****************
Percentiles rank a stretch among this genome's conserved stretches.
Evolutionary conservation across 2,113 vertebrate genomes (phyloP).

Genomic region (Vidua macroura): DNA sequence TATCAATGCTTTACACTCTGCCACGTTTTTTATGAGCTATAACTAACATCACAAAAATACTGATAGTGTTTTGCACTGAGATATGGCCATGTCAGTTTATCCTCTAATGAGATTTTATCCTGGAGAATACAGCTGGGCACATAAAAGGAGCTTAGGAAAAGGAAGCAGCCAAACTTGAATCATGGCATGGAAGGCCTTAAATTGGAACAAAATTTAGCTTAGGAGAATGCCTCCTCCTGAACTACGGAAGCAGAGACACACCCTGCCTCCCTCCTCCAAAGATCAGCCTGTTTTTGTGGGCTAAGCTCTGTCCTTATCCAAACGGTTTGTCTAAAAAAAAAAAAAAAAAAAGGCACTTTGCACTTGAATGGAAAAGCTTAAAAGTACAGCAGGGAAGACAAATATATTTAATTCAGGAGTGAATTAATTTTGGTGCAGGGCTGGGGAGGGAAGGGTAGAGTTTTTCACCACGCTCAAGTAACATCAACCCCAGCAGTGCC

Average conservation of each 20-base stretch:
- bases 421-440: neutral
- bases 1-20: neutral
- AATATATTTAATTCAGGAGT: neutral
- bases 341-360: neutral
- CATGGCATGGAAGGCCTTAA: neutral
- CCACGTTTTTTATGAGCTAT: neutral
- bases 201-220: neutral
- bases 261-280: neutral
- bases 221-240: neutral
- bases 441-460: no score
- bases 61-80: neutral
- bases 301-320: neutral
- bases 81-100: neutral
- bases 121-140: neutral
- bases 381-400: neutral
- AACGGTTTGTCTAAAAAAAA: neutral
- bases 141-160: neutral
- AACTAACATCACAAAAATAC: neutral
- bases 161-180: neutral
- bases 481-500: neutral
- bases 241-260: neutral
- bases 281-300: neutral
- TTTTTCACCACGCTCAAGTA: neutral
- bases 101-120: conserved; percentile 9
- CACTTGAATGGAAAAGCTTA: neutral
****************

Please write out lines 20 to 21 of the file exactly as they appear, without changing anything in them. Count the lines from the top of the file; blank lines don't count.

- AACGGTTTGTCTAAAAAAAA: neutral
- bases 141-160: neutral